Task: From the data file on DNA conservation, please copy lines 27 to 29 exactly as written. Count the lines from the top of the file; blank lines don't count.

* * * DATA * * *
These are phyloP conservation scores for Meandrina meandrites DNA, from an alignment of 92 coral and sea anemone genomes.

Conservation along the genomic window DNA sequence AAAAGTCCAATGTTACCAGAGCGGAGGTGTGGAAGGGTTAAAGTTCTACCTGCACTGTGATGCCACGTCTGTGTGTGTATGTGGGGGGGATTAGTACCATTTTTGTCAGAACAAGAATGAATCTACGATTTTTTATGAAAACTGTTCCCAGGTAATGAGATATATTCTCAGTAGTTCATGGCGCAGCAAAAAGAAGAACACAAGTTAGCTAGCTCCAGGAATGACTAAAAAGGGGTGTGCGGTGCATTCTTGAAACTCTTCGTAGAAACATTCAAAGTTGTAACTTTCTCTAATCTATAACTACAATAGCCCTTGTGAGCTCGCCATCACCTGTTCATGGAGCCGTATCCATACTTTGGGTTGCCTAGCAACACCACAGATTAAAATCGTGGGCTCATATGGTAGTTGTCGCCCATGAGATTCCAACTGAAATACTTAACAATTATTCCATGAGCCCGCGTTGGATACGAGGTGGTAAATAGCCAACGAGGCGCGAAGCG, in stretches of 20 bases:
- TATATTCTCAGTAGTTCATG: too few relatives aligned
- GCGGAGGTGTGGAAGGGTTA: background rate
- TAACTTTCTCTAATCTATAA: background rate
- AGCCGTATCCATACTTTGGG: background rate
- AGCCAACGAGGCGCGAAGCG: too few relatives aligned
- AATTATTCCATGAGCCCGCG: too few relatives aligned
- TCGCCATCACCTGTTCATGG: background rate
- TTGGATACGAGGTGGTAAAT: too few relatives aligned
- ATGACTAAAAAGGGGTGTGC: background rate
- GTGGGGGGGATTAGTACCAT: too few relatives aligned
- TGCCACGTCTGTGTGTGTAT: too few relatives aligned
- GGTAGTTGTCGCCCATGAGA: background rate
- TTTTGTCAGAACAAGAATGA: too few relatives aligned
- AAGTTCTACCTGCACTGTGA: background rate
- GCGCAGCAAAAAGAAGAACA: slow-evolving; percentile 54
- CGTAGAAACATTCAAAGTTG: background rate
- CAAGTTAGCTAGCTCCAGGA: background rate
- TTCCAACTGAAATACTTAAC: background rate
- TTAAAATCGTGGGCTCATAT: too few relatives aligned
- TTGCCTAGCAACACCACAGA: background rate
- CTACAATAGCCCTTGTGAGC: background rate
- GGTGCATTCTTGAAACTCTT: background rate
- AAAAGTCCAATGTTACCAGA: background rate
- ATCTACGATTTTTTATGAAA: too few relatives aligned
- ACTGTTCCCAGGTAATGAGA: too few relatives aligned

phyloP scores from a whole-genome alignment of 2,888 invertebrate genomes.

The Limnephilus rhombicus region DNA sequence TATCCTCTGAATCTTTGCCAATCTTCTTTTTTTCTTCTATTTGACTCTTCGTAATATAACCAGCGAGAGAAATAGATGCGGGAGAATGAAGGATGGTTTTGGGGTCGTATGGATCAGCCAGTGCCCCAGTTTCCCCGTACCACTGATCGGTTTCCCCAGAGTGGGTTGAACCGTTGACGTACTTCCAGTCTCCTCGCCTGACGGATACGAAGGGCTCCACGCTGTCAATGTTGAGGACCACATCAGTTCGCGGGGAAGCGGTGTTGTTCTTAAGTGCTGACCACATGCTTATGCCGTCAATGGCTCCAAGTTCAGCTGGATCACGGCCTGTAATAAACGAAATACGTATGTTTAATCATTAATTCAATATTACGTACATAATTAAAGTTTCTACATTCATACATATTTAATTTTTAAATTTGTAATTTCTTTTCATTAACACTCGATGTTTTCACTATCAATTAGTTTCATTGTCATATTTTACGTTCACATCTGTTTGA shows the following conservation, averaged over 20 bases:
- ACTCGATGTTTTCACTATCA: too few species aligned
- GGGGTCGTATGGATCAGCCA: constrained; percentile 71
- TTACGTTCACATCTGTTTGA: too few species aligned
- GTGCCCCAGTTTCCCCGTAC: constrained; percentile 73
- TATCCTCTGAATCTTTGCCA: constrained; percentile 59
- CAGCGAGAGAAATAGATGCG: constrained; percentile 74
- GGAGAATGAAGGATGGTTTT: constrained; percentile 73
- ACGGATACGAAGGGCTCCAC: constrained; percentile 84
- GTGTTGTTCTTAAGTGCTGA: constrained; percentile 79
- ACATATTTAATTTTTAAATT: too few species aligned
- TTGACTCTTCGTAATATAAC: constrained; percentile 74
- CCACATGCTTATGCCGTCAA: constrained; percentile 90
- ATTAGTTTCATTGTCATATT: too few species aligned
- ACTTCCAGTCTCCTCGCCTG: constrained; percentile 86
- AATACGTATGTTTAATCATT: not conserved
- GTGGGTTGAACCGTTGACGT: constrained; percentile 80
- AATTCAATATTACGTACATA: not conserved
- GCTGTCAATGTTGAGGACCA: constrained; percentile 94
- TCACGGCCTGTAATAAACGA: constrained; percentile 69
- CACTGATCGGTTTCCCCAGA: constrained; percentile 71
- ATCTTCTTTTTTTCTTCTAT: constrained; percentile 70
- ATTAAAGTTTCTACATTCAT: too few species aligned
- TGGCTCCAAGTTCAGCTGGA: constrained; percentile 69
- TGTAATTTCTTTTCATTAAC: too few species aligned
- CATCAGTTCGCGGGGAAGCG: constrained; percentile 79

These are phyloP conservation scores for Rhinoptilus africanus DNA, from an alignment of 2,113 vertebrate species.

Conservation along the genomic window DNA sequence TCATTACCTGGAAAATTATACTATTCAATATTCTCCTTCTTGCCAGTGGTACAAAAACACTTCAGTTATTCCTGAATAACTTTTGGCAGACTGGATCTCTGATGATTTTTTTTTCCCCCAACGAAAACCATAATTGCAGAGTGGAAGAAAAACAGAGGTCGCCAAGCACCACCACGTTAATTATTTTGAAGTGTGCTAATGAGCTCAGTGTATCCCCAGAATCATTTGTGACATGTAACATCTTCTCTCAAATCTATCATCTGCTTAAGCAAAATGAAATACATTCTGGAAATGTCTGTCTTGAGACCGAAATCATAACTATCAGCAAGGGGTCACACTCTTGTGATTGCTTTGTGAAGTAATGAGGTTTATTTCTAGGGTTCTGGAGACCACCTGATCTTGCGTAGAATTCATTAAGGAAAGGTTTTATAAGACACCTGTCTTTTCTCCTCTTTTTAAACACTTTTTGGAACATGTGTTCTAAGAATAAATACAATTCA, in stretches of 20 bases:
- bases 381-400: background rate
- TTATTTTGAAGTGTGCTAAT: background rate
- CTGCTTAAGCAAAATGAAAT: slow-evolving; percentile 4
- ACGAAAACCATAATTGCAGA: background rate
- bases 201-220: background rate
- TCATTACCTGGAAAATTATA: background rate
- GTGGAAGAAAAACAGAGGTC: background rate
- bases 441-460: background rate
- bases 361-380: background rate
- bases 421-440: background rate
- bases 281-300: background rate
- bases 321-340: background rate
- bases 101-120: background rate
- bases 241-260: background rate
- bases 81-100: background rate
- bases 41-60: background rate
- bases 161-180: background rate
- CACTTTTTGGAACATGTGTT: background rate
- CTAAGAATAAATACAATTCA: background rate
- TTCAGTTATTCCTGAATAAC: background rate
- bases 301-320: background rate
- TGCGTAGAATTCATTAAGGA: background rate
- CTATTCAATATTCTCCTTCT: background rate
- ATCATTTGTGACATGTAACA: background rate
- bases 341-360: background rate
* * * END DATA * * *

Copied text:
- ACTGTTCCCAGGTAATGAGA: too few relatives aligned

phyloP scores from a whole-genome alignment of 2,888 invertebrate genomes.

The Limnephilus rhombicus region DNA sequence TATCCTCTGAATCTTTGCCAATCTTCTTTTTTTCTTCTATTTGACTCTTCGTAATATAACCAGCGAGAGAAATAGATGCGGGAGAATGAAGGATGGTTTTGGGGTCGTATGGATCAGCCAGTGCCCCAGTTTCCCCGTACCACTGATCGGTTTCCCCAGAGTGGGTTGAACCGTTGACGTACTTCCAGTCTCCTCGCCTGACGGATACGAAGGGCTCCACGCTGTCAATGTTGAGGACCACATCAGTTCGCGGGGAAGCGGTGTTGTTCTTAAGTGCTGACCACATGCTTATGCCGTCAATGGCTCCAAGTTCAGCTGGATCACGGCCTGTAATAAACGAAATACGTATGTTTAATCATTAATTCAATATTACGTACATAATTAAAGTTTCTACATTCATACATATTTAATTTTTAAATTTGTAATTTCTTTTCATTAACACTCGATGTTTTCACTATCAATTAGTTTCATTGTCATATTTTACGTTCACATCTGTTTGA shows the following conservation, averaged over 20 bases: